Furthermore, a plaintiff must demonstrate intent on the part of the defendants. The Third Circuit has explained:

A denial of access claim is available where the state officials “wrongfully and intentionally conceal information crucial to a person’s ability to obtain redress through the courts, and so for the purpose of frustrating that right, and that concealment, and the delay engendered by it substantially reduce the likelihood of one’s obtaining the relief to which one is otherwise entitled.

Gibson v. Superintendent of N.J. Dep’t of Law & Pub. Safety – Div. of State Police, 411 F.3d 427, 445 (3d Cir. 2005). See also Burkett v. Newman, 2012 WL 1038914, at *3 (W.D. Pa. Fed. 21, 2012).

So then, in order to support his access to courts claims, Plaintiff is required to demonstrate that he has lost the opportunity to pursue a nonfrivolous or arguable underlying legal claim, that there is no other remedy available to him, and that Defendants had the requisite intent to deny his constitutional right of access to courts. Here, Plaintiff alleges that the loss/destruction of his legal property resulted in the dismissal of his pending PCRA petition and the loss of his ability to file a viable civil rights complaint against Handwerk and Godshall. As to the former, Defendants argue that Plaintiff did not lose the opportunity to raise an arguable PCRA claim because Plaintiff’s court-appointed public defender had already concluded that the petition had no merit, as noted by the state court in its Notice of Intent to dismiss Plaintiff’s PCRA petition, dated January 8, 2014 (ECF No. 25-1, Plaintiff’s Second Amended Complaint, at p. 22). Moreover, Defendants argue that Plaintiff was not denied access to the courts on his PCRA claim, in any event, because the state court’s Notice of Intent gave Plaintiff until January 28, 2014 - five months after the filing of the instant lawsuit - to file a response to the dismissal. Thus, the Court agrees that Plaintiff has failed to state a cognizable access to courts claim with regard to the dismissal of his PCRA petition.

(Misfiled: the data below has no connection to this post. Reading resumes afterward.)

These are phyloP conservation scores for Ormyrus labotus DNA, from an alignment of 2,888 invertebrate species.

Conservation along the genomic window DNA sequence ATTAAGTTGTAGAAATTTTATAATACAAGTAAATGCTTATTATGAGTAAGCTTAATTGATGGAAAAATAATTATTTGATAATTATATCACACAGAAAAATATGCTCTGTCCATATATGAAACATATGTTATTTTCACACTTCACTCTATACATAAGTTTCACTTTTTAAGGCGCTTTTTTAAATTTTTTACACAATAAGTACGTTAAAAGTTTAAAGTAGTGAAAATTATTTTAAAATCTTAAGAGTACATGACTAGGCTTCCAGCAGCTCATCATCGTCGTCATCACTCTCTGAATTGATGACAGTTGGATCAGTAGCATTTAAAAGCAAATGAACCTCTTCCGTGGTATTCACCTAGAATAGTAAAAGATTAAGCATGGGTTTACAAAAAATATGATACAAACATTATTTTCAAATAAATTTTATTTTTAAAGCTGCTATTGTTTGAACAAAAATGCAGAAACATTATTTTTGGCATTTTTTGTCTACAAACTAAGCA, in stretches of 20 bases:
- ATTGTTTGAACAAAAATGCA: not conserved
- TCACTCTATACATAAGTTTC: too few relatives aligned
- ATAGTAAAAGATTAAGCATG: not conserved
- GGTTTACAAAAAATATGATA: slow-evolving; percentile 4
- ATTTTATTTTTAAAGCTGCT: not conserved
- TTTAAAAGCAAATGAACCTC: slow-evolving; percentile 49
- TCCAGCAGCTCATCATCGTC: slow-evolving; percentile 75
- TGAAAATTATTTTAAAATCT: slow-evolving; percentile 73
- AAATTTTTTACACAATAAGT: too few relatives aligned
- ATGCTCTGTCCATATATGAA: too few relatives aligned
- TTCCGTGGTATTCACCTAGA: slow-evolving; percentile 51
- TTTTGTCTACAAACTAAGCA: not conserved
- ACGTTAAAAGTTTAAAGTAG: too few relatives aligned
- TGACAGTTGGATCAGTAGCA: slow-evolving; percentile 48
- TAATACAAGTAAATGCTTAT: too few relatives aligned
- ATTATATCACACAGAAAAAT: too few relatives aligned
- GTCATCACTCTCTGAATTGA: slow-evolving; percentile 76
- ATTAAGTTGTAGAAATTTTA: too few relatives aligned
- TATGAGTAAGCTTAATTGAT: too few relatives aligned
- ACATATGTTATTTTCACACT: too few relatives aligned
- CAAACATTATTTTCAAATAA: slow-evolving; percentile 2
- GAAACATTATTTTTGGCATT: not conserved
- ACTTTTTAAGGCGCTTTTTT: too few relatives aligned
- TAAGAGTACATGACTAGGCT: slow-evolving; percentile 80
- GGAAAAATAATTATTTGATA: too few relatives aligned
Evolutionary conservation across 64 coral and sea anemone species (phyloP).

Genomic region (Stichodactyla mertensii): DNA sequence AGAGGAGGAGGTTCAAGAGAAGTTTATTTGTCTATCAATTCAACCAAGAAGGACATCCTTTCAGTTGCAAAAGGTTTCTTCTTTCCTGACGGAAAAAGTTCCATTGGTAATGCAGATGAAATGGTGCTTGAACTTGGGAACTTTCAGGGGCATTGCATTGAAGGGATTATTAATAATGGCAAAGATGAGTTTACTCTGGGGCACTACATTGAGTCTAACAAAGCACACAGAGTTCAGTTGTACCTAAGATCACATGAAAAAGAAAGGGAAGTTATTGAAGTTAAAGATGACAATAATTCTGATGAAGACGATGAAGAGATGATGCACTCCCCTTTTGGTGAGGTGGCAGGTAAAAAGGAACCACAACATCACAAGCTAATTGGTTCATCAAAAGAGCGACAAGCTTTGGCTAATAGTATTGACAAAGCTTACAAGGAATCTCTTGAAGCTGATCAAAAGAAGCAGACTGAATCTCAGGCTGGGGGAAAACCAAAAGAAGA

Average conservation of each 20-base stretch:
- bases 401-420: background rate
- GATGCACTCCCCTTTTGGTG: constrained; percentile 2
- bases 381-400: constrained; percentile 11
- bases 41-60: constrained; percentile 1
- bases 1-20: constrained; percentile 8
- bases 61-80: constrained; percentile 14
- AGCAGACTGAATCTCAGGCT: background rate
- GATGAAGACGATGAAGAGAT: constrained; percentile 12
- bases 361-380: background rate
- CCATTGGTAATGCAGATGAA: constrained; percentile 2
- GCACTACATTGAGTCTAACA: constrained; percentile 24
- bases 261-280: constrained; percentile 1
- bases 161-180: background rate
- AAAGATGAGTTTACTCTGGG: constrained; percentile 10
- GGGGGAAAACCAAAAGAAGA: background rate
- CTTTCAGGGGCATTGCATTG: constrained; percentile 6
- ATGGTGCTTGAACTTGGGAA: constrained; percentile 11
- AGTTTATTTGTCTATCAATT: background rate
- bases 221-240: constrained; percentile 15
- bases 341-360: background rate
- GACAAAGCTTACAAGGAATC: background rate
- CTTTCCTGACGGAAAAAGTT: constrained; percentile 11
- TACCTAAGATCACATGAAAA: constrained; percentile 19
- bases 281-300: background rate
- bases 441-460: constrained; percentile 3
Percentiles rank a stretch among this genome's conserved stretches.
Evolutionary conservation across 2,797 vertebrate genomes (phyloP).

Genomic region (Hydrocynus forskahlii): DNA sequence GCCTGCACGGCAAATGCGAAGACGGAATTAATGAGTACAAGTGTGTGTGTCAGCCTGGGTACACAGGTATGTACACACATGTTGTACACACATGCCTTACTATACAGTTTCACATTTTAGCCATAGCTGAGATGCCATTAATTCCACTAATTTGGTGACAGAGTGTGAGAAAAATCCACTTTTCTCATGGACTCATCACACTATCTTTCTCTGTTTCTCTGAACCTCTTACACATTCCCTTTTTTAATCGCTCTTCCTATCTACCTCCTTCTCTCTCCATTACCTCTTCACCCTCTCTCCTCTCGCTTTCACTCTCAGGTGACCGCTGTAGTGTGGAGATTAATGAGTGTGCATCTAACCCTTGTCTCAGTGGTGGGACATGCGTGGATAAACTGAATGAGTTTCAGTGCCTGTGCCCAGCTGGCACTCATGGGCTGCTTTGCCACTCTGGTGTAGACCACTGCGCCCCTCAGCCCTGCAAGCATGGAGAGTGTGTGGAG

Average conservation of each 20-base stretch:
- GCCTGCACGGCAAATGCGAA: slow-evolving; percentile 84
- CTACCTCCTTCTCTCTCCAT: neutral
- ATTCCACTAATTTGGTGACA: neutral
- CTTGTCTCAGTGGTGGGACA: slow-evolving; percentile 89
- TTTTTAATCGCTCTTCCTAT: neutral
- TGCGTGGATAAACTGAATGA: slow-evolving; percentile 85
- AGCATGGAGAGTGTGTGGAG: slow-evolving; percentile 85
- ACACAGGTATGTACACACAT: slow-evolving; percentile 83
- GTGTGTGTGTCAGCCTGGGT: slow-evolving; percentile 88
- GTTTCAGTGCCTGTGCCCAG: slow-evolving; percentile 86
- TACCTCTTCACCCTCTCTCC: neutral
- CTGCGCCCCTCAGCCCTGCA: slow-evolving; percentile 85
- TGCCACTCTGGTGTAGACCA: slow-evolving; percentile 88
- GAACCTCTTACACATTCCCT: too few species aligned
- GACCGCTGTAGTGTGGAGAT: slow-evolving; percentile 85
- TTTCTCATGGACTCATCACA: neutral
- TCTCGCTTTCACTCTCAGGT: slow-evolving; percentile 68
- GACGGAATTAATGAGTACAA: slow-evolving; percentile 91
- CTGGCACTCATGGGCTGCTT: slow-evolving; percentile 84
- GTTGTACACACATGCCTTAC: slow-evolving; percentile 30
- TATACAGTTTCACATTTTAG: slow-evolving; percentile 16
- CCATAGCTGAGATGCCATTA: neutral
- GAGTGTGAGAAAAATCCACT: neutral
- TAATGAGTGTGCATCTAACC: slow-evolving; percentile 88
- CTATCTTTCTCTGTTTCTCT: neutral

As to the planned civil rights complaint against Handwerk and Godshall, Plaintiff fails to allege how the confiscation of his legal materials prevented him from filing a complaint in a timely manner. Although the complaint Plaintiff had already drafted may have been lost or destroyed, along with the ten supporting affidavits, there was nothing preventing him from redrafting and filing the complaint subsequently. There also is no allegation that he is, or was, time-barred from doing so. Moreover, there is no indication that the lawsuit would have presented a nonfrivolous or arguably actionable claim, other than Plaintiff’s own bald assertion that it was a “very good lawsuit that would have been very victorious.” In short, Plaintiff has failed to demonstrate that he has lost the opportunity to pursue a nonfrivolous or arguable underlying legal claim as a result of Defendants’ confiscation and destruction of his legal property.